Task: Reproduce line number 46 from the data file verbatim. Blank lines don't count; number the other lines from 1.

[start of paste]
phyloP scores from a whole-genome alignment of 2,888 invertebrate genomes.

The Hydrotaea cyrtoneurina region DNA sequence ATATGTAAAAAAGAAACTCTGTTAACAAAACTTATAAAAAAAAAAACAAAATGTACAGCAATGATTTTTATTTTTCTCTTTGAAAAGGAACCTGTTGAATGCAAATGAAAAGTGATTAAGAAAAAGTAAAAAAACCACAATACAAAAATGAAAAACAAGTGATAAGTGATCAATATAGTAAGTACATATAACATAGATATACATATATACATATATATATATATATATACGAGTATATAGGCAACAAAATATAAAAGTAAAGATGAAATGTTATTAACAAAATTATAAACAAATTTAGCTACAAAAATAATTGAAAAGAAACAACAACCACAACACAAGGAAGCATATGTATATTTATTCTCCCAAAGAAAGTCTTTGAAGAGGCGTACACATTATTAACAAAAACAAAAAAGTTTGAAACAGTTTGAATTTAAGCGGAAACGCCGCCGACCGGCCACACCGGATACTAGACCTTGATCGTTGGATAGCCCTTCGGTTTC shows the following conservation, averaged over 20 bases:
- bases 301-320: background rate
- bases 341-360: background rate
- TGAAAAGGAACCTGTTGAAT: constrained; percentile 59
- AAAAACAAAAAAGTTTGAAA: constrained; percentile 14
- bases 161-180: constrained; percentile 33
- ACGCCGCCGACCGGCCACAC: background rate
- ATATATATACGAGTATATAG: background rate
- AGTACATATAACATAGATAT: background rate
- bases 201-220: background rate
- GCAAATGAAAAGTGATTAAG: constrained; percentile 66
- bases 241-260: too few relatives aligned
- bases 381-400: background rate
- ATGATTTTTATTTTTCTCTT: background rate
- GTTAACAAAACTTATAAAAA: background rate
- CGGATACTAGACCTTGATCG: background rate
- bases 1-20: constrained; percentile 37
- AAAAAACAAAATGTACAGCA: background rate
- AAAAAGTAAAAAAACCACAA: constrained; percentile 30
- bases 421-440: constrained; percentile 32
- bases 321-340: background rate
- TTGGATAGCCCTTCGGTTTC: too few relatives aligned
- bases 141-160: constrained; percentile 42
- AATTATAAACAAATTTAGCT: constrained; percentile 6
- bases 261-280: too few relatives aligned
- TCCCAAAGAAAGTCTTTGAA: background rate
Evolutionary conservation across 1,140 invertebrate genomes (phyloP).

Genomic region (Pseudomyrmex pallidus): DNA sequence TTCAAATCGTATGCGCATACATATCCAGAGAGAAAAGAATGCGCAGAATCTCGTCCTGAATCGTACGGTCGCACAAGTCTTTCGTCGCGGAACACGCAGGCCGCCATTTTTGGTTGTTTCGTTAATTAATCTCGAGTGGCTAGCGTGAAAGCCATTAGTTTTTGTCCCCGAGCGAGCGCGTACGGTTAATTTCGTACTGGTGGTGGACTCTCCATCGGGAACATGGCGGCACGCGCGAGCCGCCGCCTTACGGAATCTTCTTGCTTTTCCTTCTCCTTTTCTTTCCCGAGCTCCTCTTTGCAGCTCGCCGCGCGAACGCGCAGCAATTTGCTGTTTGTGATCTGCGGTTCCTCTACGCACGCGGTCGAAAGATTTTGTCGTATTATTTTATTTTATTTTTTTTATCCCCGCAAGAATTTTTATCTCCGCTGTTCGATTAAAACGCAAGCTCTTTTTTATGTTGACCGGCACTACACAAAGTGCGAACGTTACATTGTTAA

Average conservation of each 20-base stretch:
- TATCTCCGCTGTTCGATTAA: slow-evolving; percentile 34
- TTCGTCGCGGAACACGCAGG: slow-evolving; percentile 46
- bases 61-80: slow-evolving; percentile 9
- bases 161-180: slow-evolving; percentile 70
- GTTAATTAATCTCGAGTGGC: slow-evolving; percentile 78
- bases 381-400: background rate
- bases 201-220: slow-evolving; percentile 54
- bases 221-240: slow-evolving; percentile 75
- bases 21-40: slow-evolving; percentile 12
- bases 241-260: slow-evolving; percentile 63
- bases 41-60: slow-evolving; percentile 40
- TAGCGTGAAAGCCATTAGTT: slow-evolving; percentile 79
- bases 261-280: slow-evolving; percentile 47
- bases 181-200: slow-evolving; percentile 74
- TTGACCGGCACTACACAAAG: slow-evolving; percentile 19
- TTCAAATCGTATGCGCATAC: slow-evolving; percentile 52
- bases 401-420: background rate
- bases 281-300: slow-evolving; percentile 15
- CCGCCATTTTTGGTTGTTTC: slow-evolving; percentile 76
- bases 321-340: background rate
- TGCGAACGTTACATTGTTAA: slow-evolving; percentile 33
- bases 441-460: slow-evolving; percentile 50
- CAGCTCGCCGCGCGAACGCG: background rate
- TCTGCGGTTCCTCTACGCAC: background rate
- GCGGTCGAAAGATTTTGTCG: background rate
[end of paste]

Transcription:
- TTCAAATCGTATGCGCATAC: slow-evolving; percentile 52